The laminin β1 chain was found to be weak in normal brain tissue, benign meningiomas, and low-grade gliomas. In the majority of these cases, distinct to strong staining for the laminin β2 chain was noted (Fig. 1), a finding that is compatible with the predominant expression of laminin-9. However, in two of the six Grade 3 astrocytomas, in 17 of 23 GBMs, and in 3 of 8 GBM-adjacent tissues, β1 chain staining was found to be stronger than in low-grade gliomas and normal brain tissue (Table 1). At the same time, laminin β2 chain staining was often markedly weaker than β1 staining in these cases, a finding that is compatible with laminin-8 up-regulation in approximately 67% of GBM cases (Fig. 1). Thus, normal brain tissue and low-grade gliomas were found to express relatively low levels of laminin-9. Laminin-8 expression appeared to be elevated in some Grade 3 astrocytomas, achieving peak expression in GBMs. The laminin γ1 chain antibody was found to brightly stain blood vessel walls in normal brain tissue and in all tumors studied (Table 1).
Western blot analysis was performed to confirm the changes in laminin expression suggested by immunofluorescence staining and to quantify any such changes. Equal amounts of protein per lane were analyzed for different tissue samples and each blot also was probed for β-actin. Sixteen samples of tumors of different grades and normal brain tissues were randomly selected from the same human brain tissue samples that were studied by immunohistochemistry. As shown in Figure 2, laminin-8 chains were expressed in all five GBM samples and in two of three Grade 3 astrocytomas. Grade 1/2 astrocytomas and normal brain tissues were found to be largely negative for laminin-8 expression, but expressed very low levels of laminin-9. Laminin-9 was found to be present in all three Grade 3 astrocytomas, two of which also were found to express laminin-8 (presumably, at a transitional stage before GBM).
The analysis of Western blots by quantitative densitometry (Table 2) confirmed that GBM specimens had significantly higher levels of the α4 laminin chain compared with normal brain tissue (P < 0.006) and Grade 1/2 gliomas (P < 0.012). The same was true for the laminin β1 chain (P < 0.005 and P < 0.007, respectively). Moreover, Grade 3 gliomas also were found to demonstrate significant overexpression of the laminin β1 chain compared with normal brain tissue and Grade 1/2 gliomas (P < 0.04 and P < 0.045, respectively). Laminin β2 chain levels were found to be significantly reduced in Grade 1/2 and Grade 4 gliomas compared with normal brain tissue (P < 0.02), with some nonsignificant reductions noted in Grade 3 gliomas (P = 0.0877).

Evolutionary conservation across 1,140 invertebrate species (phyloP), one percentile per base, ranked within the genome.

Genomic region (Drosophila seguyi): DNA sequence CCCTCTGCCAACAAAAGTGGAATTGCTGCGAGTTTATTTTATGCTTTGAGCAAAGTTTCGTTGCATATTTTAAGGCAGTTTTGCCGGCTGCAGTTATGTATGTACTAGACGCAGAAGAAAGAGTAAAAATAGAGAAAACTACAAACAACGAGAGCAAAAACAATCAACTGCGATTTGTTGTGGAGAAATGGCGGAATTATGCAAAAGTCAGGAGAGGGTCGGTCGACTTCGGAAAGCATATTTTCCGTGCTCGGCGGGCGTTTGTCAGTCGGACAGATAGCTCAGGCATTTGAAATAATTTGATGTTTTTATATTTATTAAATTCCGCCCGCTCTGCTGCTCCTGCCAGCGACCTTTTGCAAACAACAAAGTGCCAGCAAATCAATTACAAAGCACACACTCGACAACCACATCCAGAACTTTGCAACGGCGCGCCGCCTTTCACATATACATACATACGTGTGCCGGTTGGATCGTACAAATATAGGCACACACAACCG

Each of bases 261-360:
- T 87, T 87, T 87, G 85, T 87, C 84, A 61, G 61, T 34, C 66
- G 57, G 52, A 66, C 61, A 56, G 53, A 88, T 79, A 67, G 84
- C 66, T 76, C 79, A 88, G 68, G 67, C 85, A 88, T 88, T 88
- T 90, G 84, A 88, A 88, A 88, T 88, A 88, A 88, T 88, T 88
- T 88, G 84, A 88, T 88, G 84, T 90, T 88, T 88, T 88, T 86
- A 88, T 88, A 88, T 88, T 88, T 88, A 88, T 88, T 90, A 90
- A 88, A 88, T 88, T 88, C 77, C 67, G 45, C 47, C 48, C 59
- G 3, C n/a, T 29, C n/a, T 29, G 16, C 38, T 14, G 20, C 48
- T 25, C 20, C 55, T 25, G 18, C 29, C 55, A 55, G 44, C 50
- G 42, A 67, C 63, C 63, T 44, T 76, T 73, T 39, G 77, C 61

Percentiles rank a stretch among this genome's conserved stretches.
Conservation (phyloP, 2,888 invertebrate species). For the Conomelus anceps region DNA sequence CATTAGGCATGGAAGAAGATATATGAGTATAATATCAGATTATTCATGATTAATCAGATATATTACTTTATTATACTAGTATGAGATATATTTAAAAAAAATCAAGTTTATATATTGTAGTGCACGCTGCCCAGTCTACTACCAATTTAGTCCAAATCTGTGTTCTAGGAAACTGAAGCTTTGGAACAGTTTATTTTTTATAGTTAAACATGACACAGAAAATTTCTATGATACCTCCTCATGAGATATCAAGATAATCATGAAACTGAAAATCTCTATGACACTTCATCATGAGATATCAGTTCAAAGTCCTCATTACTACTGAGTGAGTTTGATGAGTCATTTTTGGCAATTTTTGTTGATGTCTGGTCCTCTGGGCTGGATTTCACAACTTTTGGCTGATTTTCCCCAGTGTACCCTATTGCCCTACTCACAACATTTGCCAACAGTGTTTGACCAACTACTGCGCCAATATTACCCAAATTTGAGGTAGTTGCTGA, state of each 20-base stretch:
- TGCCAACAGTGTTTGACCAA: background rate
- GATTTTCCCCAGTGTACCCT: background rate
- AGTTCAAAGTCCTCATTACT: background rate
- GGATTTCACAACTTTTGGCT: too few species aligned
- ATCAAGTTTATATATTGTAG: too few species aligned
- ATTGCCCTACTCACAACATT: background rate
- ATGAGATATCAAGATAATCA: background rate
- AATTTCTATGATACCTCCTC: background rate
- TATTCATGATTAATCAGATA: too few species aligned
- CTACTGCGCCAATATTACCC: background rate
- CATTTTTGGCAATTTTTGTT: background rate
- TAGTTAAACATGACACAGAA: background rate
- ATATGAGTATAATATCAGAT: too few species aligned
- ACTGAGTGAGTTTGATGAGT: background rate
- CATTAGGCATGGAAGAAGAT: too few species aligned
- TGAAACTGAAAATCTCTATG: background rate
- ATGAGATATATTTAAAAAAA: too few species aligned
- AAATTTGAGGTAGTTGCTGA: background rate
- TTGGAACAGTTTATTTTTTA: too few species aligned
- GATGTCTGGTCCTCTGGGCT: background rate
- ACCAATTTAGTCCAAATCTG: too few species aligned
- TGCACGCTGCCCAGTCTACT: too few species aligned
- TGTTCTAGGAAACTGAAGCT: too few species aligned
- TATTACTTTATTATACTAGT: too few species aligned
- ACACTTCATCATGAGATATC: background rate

Table 2. Expression Levels of α4, β1, and β2 Laminin Chains versus β-Actin in Different Sample Groups Obtained by Western Blot Analysis
GBM: glioblastoma multiforme.
Data are expressed as the mean ± the standard error of the mean.
The expression of laminin-8 versus laminin-9 also was compared statistically between Western blot analysis and immunohistochemistry using the number of cases with a predominant expression of a respective laminin isoform. Using immunohistochemistry (Table 1), laminin-8 was found to be overexpressed in 17 of 23 GBM cases (74%) compared with none of the 5 normal brain cases (P < 0.005 using the Fisher exact test). Using semiquantitative Western blot analysis (Fig. 2), laminin-8 overexpression was noted in 4 of 5 GBM cases (80%) compared with none of the 4 cases of normal brain tissue (P < 0.05). At the same time, there was no significant difference noted between the number of GBM cases with predominant expression of laminin-8 revealed by either method (P = 1.000). Overall, data from the Western blot analysis demonstrated significantly increased levels of laminin-8 and decreased laminin-9 levels during progression of brain gliomas, as suggested by the immunofluorescent results.
In the 23 patients with GBM, laminin-8 expression was compared with regard to tumor recurrence (similar to what we previously published for 9 GBM patients19) and patient survival time. In all these patients, the tumors had recurred by the time of last follow-up (September 1, 2003 [Table 1]), and death records were available for 22 patients. The death record was not found for one patient who underwent surgery twice at the Neurosurgical Institute. Clinically, all 17 patients with GBM who demonstrated high laminin-8 levels developed a tumor recurrence at a mean of 3.92 months after surgery, whereas 6 patients with a high expression of laminin-9 developed disease recurrence at a mean of 11.43 months after surgery. This difference was found to be highly significant (P < 0.0002) (Fig. 3). Therefore, the new statistical data with an expanded number of patients confirmed our previous study concerning nine GBM patients.19 The mean survival time for 16 GBM patients whose tumors predominantly expressed laminin-8 was 11.2 months, whereas it was 16.7 months for the 6 GBM patients whose tumors expressed laminin-9 (P < 0.015) (Fig. 3).
The majority of Grade 4 gliomas (GBM) had increased levels of laminin-8 (α4β1γ1) in blood vessel walls, whereas in low-grade tumors laminin-9 (α4β2γ1) predominated. GBMs that predominantly expressed laminin-8 were associated with a shorter time to tumor recurrence and a shorter patient survival compared with GBMs that predominantly expressed laminin-9.
Brain tumors account for millions of dollars every year in hospital stays, surgery, radiation, and chemotherapy. The majority of these tumors are not cured by surgery, radiation, or chemotherapy and approximately 60% of brain tumors are GBMs that kill patients in approximately 12–18 months. Therefore, the successful management of brain tumors requires constant research targeted toward the development of more efficient treatments and prognostic approaches.